Posts Tagged ‘NPR’

ProPublica and NPR find massive government failures in identifying missing soldiers

March 7, 2014

By Matthew E. Milliken
March 7, 2014

On Thursday, the web-based journalism organization ProPublica and National Public Radio began publishing a joint investigation into Pentagon efforts to identify and repatriate the remains of missing American soldiers.

The first story focused on Arthur “Bud” Kelder. After the U.S. Army private died at a prison camp in the Philippines in November 1942, the Japanese threw his body into a mass grave along with those of 13 other men. To date, only 10 of the corpses from grave No. 717 have been officially identified — one by his identification tags, three by their dental records.

A few years ago, Kelder’s family found proof that their late relative had gold dental inlays. Records for the unnamed men from grave 717 show that only one of the bodies had gold inlays. Yet military officials have refused to disinter the relevant remains for DNA tests, even though this appears to be a logical and obvious next step in attempting to identify the body.

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Freedom from regulation: Lax government oversight and possible private-sector negligence contribute to West Virginia water woes

January 15, 2014

By Matthew E. Milliken
Jan. 15, 2014

Slowly, residents of West Virginia are having their potable water restored.

As previously noted, about 300,000 people in nine West Virginia counties were ordered not to use their water for anything but flushing toilets (and fighting fires) on Thursday evening.

There have been no documented deaths after about 7,500 gallons of methylcyclohexene methanol or 4-methylcyclohexanemethanol, a chemical used to clean coal, contaminated the public water supply. And by Tuesday, more than 35,000 customers had been given the go-ahead to start flushing the poison from their pipes by running the faucets.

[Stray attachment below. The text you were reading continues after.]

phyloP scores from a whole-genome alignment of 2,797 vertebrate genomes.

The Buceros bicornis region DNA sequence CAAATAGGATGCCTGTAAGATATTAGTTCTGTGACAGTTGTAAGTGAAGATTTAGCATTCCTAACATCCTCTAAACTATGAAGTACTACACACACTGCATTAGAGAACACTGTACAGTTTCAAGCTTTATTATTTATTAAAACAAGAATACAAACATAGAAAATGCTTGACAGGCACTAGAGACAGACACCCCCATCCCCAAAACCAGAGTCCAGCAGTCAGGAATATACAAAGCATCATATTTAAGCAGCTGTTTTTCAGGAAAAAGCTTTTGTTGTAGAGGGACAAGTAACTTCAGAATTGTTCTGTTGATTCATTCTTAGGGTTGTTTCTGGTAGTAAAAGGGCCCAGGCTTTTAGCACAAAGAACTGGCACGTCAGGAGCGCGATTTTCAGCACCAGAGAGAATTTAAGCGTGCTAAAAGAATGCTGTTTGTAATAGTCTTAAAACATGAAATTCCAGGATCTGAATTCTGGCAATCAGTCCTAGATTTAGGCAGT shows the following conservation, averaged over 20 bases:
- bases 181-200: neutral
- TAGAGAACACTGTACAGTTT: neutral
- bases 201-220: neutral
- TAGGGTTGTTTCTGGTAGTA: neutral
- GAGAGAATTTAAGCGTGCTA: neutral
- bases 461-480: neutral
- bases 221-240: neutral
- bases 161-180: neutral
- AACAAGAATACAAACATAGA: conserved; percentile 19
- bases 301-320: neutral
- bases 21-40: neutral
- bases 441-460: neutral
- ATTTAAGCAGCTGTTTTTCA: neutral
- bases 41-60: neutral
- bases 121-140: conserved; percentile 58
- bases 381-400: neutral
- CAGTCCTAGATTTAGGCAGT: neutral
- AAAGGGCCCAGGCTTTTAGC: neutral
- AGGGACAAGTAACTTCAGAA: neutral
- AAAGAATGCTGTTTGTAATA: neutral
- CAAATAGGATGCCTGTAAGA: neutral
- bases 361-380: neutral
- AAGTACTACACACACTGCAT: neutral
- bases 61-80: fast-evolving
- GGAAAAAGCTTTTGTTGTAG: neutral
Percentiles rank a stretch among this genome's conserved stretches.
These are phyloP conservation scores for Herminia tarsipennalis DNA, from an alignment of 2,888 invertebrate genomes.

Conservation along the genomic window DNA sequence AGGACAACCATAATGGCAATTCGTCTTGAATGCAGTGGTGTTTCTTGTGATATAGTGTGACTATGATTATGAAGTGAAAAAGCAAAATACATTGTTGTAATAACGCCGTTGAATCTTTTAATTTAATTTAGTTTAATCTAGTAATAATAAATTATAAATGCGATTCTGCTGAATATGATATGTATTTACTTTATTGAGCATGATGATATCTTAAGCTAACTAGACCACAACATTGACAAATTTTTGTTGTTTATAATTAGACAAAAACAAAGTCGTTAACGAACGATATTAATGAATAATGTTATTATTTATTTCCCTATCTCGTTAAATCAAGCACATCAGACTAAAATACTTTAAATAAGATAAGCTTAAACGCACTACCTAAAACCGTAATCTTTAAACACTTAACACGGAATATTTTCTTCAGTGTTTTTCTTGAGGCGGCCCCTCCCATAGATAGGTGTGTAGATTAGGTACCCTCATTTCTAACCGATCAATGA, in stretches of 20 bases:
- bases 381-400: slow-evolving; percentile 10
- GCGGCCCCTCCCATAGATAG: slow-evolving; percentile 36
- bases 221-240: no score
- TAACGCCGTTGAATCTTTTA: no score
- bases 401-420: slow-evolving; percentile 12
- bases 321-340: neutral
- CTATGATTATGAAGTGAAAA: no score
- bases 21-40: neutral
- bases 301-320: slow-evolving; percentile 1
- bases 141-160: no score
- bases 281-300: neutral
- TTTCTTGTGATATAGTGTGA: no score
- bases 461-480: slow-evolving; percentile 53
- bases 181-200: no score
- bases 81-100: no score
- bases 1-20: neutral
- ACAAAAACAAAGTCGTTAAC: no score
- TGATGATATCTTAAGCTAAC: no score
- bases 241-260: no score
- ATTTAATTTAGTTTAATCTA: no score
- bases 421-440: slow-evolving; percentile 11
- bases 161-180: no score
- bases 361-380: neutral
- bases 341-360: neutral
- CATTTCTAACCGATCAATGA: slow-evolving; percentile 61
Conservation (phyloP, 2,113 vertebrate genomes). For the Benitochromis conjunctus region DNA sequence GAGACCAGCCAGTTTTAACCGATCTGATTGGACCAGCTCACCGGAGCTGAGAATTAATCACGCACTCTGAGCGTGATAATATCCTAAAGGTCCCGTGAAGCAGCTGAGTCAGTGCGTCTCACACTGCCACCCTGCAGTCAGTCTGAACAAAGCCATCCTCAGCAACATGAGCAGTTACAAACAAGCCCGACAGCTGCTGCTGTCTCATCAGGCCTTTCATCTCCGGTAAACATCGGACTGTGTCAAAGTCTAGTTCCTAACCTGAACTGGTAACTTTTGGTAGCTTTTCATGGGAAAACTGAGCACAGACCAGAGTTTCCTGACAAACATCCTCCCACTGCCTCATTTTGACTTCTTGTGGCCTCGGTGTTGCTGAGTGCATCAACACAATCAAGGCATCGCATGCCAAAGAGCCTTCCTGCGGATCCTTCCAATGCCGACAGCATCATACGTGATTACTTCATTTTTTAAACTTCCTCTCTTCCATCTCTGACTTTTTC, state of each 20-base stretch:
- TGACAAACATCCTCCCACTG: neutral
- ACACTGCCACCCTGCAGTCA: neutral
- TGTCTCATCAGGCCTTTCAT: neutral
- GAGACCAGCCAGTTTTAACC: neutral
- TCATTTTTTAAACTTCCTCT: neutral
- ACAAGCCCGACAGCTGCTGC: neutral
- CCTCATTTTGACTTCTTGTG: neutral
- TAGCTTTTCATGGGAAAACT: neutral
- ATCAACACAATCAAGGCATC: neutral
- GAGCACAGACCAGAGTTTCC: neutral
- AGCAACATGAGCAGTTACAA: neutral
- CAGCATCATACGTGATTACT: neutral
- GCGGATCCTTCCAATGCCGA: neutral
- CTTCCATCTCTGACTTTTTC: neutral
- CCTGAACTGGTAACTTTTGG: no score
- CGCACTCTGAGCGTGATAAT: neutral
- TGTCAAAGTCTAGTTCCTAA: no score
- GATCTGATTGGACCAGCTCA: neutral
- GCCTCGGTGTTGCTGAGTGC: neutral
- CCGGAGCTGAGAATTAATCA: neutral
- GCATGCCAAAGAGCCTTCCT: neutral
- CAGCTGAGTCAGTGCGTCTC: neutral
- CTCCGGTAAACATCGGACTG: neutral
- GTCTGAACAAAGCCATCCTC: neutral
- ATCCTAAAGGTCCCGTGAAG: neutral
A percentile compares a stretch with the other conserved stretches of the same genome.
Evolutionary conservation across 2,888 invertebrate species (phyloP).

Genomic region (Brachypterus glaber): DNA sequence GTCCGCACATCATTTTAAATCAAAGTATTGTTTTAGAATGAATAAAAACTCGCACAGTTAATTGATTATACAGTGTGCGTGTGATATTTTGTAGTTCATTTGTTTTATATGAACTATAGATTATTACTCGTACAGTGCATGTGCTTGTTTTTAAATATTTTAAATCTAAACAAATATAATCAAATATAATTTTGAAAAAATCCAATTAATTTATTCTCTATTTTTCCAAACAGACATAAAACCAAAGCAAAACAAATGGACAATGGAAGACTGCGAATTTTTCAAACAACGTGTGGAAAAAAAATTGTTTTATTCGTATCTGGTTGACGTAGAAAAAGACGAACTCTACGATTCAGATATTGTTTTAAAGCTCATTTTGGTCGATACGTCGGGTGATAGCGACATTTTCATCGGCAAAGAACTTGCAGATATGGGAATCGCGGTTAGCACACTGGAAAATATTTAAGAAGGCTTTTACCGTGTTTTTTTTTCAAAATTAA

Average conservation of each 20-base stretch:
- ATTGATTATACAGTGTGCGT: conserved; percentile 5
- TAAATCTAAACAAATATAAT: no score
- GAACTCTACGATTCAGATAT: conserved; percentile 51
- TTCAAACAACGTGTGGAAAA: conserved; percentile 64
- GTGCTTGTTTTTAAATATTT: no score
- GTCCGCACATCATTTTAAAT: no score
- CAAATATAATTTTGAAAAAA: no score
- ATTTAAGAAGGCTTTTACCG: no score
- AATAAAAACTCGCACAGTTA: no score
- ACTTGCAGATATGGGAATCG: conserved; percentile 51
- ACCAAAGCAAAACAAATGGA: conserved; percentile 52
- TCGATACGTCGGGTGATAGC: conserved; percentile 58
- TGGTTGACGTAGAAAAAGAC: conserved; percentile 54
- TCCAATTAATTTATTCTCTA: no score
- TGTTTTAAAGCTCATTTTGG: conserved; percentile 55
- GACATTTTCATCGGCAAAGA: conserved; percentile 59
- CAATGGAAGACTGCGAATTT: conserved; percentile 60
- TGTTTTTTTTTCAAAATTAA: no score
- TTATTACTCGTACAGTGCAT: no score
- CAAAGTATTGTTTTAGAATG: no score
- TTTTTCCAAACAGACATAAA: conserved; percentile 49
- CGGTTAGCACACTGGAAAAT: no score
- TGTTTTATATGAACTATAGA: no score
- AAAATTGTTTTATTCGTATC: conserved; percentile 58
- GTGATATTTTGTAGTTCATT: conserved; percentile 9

The flushing process apparently involves running taps for 20 minutes and replacing water filters. West Virginia American Water announced that its customers would be credited for 1,000 gallons, which it estimated would be enough to cleanse the pipes of a typical family home. (The average residential customer uses 3,000 gallons a month, the company said.)

Still, the bulk of the affected customers will have to continue to rely on bottled water for most uses (again, toilet flushing and firefighting excepted). And it seems that many schools and businesses in the contaminated area will remain closed Wednesday. A number of these have been shuttered since Friday.

I wrote this last week:

[A]ll too often, a deep dig into these incidents reveals safety inspection and permitting processes that are lax or underfunded. Frequently, there’s a pattern of penalties that either are not enforced or are too minuscule to dissuade dangerous conditions.

This wasn’t really a prediction, simply an observation based on an oft-repeated sequence. True to form, this very familiar blueprint seems to apply to the West Virginia spill.

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